Saturday, September 20, 2008

Review - The Sixth Sense

The Sixth Sense
1999 Nebula Winner for Best Script

A wise man whose name I cannot recall at the moment once said, "All ghost stories are inherently optimistic." And he was correct since in each of them they contain the answers to questions that have troubled human minds since the very beginning. Not only is there life after death but it's similar enough to our own to be comprehendable and typically there is justice in the universe. Of course most ghost stories don't recognize this; they're too busy having the monster jump out at you. The Sixth Sense takes the viewer through the transition of these world views. While I wouldn't credit that philosophy with the film's success I can't help but think that it helps make it a better film.

For that guy stumbling across this who doesn't know The Sixth Sense, Bruce Willis is a child psychologist whose life collapses after he's shot by one of his former patients. He sees a chance for redemption in a young boy who shows all of the same symptoms of his original patient. That boy is hiding a secret that may be driving him mad and Willis attempts to reach him before it is too late (yeah, they gave away the secret in the trailer and it might be one of the most quoted movie lines in the past ten years but the pacing makes it clear that it was supposed to be a secret up to that point).

Oh, and Bruce Willis is Kaiser Soze.

In 1999 the Hugo for Dramatic Presentation went to The Truman Show and if this was the path that future awards would take then I wouldn't be so bothered by the Nebula for scripts. The Truman Show is in my view a stronger movie as a whole; it owes its artistic success to the direction, acting, writer, and more. The Sixth Sense, on the other hand, in the narrower view of the best script has a clear advantage since the script is what made the movie great.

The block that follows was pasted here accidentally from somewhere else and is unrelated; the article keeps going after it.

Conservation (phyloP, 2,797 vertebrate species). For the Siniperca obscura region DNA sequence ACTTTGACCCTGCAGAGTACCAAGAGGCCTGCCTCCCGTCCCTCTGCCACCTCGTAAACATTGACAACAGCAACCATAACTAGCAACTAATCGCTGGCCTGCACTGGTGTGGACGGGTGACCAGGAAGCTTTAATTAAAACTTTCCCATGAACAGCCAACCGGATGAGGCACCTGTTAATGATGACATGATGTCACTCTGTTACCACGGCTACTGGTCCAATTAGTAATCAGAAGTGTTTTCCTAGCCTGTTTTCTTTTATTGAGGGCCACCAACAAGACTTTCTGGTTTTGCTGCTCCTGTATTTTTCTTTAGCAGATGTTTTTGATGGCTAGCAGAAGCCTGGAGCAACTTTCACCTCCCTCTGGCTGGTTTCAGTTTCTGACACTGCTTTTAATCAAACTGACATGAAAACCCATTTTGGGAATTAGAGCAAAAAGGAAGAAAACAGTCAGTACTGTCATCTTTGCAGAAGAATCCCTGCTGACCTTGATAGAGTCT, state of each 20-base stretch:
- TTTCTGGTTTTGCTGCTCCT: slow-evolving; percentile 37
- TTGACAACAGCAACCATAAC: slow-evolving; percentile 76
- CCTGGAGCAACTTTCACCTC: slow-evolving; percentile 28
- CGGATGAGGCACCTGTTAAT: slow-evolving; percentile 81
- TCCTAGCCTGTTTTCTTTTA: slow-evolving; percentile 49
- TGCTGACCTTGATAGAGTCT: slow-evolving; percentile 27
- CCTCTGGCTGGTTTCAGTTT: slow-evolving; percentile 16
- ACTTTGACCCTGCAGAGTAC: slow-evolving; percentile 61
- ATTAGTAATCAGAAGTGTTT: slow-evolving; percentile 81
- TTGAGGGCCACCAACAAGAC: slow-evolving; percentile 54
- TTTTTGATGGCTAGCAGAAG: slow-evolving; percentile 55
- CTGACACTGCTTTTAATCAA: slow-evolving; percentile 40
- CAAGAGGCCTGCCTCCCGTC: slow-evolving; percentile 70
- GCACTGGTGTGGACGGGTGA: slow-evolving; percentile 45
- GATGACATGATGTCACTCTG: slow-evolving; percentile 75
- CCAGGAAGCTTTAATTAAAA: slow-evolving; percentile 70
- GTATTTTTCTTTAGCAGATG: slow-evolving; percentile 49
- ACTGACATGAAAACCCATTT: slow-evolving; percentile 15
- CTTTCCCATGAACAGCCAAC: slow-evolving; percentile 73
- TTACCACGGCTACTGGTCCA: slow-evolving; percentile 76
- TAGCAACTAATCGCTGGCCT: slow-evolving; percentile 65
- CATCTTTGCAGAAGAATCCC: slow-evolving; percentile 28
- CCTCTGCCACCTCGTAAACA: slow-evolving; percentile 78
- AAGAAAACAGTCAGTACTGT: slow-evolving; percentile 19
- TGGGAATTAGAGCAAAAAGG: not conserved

Looking at The Sixth Sense from the perspective of the script makes one thing very clear: it is the reason that the film was so successful. The thing people remember most about the movie is the ending and that ending would not work if it was not supported by that script. The direction and the acting work to support it (and if they were bad they would have undermined it) but the script is what mattered. I think it does harm repeated viewings even though most people will want to see it twice since so much of the film's plotting is built around that climax.

It's a bit sad that I need to say this but Haley Joel Osmet does a spectacular job playing the troubled young boy. Every time that a child actor doesn't ruin a movie it compels those commenting on the film to mention it. Oddly enough when Bruce Willis doesn't ruin a movie it doesn't compel people to comment on it but I will this time and mention that this is once of those rare instances where his flat, wry "acting" worked onscreen.

Similarly M. Night Shyamalan, who built his reputation as a director on this one success, has a sedate direction that doesn't harm the film but doesn't really make it memorable either. Everything in the film looks murky. That's an obvious stylistic choice but it doesn't make for an engrossing view. The movie in this case might have worked better a book due to that.

I'm not fond of everything else M. Night Shyamalan has made (yes, including Unbreakable; I thought it was four or five good scenes stuck with two hours of mediocre material), but The Sixth Sense is perfect. His directorial trademark plot development worked wonderfully the first time. I would not hesitate to recommend the movie to anyone.